Rather than gaze at the stars today, let’s gaze at the Moon.
I’ve always been fascinated by legends and stories of fantastic travels, whether it’s the Odyssey, Dante’s Divine Comedy, or Gulliver’s Travels. One story which I think should become more well-known is one by Lucian of Samosata, a 2nd-century Greek writer from
, called “True History”. Syria
Even though it is fantasy literature rather than history, “True History” gives us an interesting example of early, if not the first, science fiction. What makes it relevant to this blog is Lucian’s description of two all-male communities living on the Moon’s surface and how they reproduce without women.
When I first read “True History” I was amazed how imaginative it was compared to ancient Greek stories like the Odyssey. It was more akin to reading Gulliver’s Travels. It exaggerates some of the ideas found in Greek myths and satirises warfare.
Only part of “True History” deals with the Men on the Moon, or Selenites. Lucian describes how he was sailing across the
Atlantic when a huge waterspout carried his ship up to the Moon. There he and the crew are welcomed by the King of the Moon, Endymion. He enlists the help of Lucian and his fellow adventurers in his was against Phaeton, King of the Sun, over the occupation of the Morning Star, or the planet Venus as we now call it. The war ends in a truce and a treaty allows joint colonisation of the Morning Star.
It is after describing the war, with its many strange combatants – including the hippomyrmices (horse-ants) and lachonopteri (giant birds with lettuce leaves for wings) – that Lucian describes the Selenites themselves and their culture.
It’s what happens next that makes it topical, with recent laws regarding same-sex marriage being approved in various countries. After the victory banquet King Endymion is so grateful for the help of the adventurers that he offers his son in marriage to Lucian. There are no women on the Moon so he can’t offer a daughter. Which begs the question, where do baby Selenites come from?
Lucian writes that the Selenites have no knowledge of women, they don’t even have the word in their language for woman. Though King Endymion was, according the Greek myth, once a human mortal and knew all about them. A Greek myth says that the goddess of the moon, Selene, saw Endymion sleeping one night and fell in love. She asked Zeus to keep him in a state of eternal sleep and beauty so that she could see him every night. Zeus complied and Endymion became immortal. Though in a state of perpetual sleep he somehow managed to father 50 daughters by Selene, which is ironic considering Lucian places him on the Moon surrounded by men with no knowledge of women.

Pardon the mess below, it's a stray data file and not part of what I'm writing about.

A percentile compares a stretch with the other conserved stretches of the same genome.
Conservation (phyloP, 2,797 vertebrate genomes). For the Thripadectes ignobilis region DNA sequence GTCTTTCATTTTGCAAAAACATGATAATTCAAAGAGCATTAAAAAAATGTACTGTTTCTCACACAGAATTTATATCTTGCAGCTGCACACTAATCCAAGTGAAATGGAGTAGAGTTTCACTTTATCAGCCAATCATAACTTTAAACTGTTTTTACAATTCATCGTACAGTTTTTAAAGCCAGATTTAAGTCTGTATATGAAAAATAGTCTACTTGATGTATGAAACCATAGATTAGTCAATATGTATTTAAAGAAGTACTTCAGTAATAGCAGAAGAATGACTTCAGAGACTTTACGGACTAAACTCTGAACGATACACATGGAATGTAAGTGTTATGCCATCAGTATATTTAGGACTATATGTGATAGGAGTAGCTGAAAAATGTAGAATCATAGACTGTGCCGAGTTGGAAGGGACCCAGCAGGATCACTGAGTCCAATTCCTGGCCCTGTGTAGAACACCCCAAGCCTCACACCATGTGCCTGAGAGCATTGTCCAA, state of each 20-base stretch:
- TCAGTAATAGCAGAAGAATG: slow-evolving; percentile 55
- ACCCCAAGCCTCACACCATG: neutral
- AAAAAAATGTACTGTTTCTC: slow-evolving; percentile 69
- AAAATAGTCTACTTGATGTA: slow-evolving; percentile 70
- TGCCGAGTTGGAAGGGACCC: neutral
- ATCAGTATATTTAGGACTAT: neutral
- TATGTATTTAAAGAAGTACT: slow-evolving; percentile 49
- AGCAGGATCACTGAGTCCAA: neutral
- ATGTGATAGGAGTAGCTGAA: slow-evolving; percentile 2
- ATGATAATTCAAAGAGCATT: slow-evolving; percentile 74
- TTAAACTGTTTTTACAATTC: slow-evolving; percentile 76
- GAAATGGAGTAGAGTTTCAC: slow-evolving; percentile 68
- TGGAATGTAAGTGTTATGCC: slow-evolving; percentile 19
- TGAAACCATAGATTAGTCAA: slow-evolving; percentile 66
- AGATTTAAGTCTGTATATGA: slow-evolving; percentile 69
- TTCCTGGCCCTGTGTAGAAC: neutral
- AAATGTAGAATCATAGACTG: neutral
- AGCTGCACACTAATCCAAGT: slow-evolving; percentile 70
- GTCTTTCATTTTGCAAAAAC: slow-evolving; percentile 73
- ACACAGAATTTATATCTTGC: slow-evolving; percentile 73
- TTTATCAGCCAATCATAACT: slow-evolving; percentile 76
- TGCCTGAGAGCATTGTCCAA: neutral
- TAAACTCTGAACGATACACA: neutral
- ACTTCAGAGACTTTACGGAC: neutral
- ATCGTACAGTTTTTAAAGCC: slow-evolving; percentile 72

When the Selenites want to marry they marry another male. This is where the Ancient Greek idea of same-sex attraction is most clearly encountered on the Moon. The young men, those under the age of 25, become the “wives” in the marriages. After 25 they take a new younger spouse and take the husband’s role. There’s no mention of divorce or separation before this second marriage so I assume there’s more than two people in the marriage. Fortunately the Selenites aren’t immortal, otherwise there’d be an infinite succession of increasingly older husbands in one marriage. No, when a Selenite dies he just disappears in a puff of smoke!
When children are born, all boys of course, they do not develop in the female belly but in the calf of the man’s leg. When the baby is born the calf is cut open and the lifeless baby is held up in the air with its mouth open. In this way the wind blows into the baby’s mouth and he begins to breathe.
Lucian also mentions another all-male community on the Moon called the Arboreals who have an even weirder method of reproduction. As their name suggests these men have some kind of connection to trees. This is why. After sex Arboreals remove their right testicle and plant it into the ground like a seed. This “seed” slowly grows into a tree made of human flesh, the trunk of which is shaped like a huge erect penis. From the branches grow big acorns. When the acorns are ripe they are harvested and split open. From each acorn springs a young Arboreal. Presumably the Arboreals can only be a parent once, because Lucian doesn’t mention their right testicles growing back again.
There are several other parts of the trip to the Moon in “True History” which struck me immediately when I first read it. Firstly it mentions the Selenites having a large mirror in which you could see people far away on the Earth as if they were next to you – did Lucian invent the reflecting telescope? Secondly, the Selenites have a pouch lined with fur in their bellies into which their young could crawl for warmth – has Lucian predicted the discovery of marsupials from Australia 1,500 years in advance? Lastly, and of more personal interest to me, it says that bald men are considered the most beautiful people of all – how I wish the Selenites were real, I could happily live among them!